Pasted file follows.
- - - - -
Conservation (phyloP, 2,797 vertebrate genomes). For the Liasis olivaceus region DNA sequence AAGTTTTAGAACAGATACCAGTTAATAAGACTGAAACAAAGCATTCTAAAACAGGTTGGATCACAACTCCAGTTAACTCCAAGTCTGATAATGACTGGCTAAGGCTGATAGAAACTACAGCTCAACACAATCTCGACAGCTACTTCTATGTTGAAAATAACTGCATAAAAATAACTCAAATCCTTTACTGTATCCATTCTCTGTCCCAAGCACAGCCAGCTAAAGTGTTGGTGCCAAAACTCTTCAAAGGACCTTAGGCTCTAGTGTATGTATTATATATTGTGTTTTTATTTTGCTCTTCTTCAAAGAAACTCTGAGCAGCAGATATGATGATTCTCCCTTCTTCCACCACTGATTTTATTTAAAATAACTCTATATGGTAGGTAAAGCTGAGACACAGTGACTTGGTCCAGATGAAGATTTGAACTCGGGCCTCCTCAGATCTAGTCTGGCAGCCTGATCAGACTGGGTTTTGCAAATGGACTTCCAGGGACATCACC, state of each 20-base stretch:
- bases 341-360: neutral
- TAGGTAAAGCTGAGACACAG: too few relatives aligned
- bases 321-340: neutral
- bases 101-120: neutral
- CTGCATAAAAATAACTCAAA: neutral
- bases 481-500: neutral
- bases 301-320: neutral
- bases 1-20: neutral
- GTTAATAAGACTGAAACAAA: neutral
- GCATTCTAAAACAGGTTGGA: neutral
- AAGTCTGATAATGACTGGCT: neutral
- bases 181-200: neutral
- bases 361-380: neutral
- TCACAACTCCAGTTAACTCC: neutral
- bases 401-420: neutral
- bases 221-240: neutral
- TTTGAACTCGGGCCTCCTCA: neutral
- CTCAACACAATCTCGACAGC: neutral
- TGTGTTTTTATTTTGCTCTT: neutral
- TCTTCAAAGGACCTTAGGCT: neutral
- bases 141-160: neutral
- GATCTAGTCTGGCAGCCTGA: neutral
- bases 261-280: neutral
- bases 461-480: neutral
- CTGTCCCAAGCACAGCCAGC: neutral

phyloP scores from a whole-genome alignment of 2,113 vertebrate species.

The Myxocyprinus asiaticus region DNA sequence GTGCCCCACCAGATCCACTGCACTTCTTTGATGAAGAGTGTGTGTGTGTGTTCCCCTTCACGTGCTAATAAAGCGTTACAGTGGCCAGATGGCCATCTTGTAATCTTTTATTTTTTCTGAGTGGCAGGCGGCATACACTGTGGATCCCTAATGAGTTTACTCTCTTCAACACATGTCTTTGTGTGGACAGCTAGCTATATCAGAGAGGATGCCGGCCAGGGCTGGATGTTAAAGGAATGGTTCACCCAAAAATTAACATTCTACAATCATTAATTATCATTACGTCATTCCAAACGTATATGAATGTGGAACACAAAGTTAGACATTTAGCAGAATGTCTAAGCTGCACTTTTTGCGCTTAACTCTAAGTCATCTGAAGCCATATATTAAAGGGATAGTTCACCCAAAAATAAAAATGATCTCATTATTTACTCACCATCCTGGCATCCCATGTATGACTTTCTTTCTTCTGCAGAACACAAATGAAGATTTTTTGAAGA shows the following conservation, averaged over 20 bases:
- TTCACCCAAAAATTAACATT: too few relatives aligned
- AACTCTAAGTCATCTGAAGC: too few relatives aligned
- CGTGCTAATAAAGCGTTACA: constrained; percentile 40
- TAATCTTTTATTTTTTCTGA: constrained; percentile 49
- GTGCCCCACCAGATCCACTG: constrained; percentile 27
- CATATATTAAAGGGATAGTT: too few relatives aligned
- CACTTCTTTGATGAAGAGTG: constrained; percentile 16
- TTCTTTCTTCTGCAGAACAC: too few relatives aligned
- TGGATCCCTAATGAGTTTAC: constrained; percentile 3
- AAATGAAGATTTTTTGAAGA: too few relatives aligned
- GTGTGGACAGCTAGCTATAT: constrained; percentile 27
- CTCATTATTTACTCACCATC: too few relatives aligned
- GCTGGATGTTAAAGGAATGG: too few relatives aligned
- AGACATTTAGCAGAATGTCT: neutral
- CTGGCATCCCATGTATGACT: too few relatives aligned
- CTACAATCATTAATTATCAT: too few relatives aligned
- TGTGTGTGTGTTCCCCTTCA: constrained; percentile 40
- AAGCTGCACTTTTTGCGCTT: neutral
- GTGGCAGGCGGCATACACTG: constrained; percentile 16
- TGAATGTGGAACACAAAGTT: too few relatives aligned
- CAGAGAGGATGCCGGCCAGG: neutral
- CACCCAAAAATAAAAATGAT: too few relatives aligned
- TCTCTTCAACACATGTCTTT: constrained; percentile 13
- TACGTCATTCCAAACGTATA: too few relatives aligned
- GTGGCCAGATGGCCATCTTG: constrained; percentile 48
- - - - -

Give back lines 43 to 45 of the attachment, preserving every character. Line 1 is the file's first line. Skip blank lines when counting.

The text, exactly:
- CTGGCATCCCATGTATGACT: too few relatives aligned
- CTACAATCATTAATTATCAT: too few relatives aligned
- TGTGTGTGTGTTCCCCTTCA: constrained; percentile 40